• [0048]
    As shown in FIG. 1, RGBW color filters having the Bayer pattern are provided for pixels 101 in a pixel array 100. Vertical signal lines 102 extend in the upward direction, parallel to rows of pixels, to connect to respective CDS circuits 103 through switches S1. The CDS circuits 103 connect to horizontal signal lines 104 and an H scanner 105.
  • [0049]
    On the other hand, the vertical signal lines 102 extend in the downward direction to a current mirror 106 through a switch S2. The output of the current mirror 106 connects to memory cells (F1 to F4) 107 for four frames. The memory cells 107 connect to a comparator 108 and a latch circuit 109. The output of the latch circuit 109 connects to a detection data output line 110 through a switch S5.
  • [0050]
    As shown in FIG. 2, in this image sensor, four MOS transistors are provided for each pixel. The following elements are provided for the pixel: a photodiode PD serving as a photoelectric transducer, a floating diffusion part FD, a transfer transistor T1 that transfers signal charge generated at the photodiode PD to the floating diffusion part FD based on charge transfer signals (TX), an amplifying transistor T2 that outputs voltage signals or current signals based on the signal charge transferred to the floating diffusion part FD, a reset transistor T3 that resets the floating diffusion part FD to a power source potential based on reset signals (RST), and a selecting transistor T5 that controls timing for the amplifying transistor T2 to output signals based on pixel selection signals (SEL).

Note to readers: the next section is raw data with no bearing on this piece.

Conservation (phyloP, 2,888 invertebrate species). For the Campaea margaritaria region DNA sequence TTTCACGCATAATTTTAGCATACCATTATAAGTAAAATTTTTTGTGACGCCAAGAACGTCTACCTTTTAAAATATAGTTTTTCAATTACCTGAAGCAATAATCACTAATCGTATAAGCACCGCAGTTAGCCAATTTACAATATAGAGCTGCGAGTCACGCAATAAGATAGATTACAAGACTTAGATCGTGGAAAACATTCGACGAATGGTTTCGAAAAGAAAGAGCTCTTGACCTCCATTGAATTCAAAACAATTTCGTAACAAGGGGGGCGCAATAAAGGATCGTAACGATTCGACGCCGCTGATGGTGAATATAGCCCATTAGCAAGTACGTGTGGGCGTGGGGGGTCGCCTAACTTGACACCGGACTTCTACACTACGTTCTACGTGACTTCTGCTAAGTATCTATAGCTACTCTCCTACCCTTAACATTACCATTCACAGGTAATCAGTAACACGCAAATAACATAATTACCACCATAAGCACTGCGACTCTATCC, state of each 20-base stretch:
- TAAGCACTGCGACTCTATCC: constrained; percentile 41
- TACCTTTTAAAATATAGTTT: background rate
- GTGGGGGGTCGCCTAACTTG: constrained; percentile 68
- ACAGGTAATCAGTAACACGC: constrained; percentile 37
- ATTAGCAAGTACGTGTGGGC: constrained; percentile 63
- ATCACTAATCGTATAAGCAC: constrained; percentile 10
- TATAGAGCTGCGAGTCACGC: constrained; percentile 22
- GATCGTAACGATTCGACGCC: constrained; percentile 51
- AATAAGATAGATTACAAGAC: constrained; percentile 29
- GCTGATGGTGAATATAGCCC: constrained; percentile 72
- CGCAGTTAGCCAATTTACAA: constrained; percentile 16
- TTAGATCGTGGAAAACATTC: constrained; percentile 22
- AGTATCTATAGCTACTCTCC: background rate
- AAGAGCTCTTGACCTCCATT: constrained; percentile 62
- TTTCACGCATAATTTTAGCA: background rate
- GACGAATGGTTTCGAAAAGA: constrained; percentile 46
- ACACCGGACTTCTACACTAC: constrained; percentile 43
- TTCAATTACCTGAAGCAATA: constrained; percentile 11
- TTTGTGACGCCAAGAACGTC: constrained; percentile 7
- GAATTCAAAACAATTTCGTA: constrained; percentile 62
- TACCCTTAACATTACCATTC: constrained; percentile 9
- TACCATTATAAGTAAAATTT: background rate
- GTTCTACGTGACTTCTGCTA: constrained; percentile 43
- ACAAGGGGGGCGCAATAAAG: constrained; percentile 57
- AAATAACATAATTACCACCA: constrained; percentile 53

• [0051]
    In general CMOS image sensors, one vertical signal line (COL) is provided for each column of pixels, and one pixel-selecting line (SEL), one transfer line (TX), and one reset line (RST) are provided for each row of the pixels. In the first embodiment, in addition to these lines, pixel-selecting lines (SEL_W0), transfer lines (TX_W0), and reset lines (RST_W0) are exclusively provided for the second pixels. Moreover, vertical signal lines (COL0 to COL3) are exclusively provided for respective pixels corresponding to RGBW. Signals from columns of the pixels through these vertical signals lines are processed by CDS in the respective CDS circuits 103. Among these processed signals, WB row signals and RG row signals are transferred to respective horizontal signal lines (Hsig_WB and Hsig_RG) through switches.
  • [0052]
    The operation of this image sensor will now be described.
  • [0053]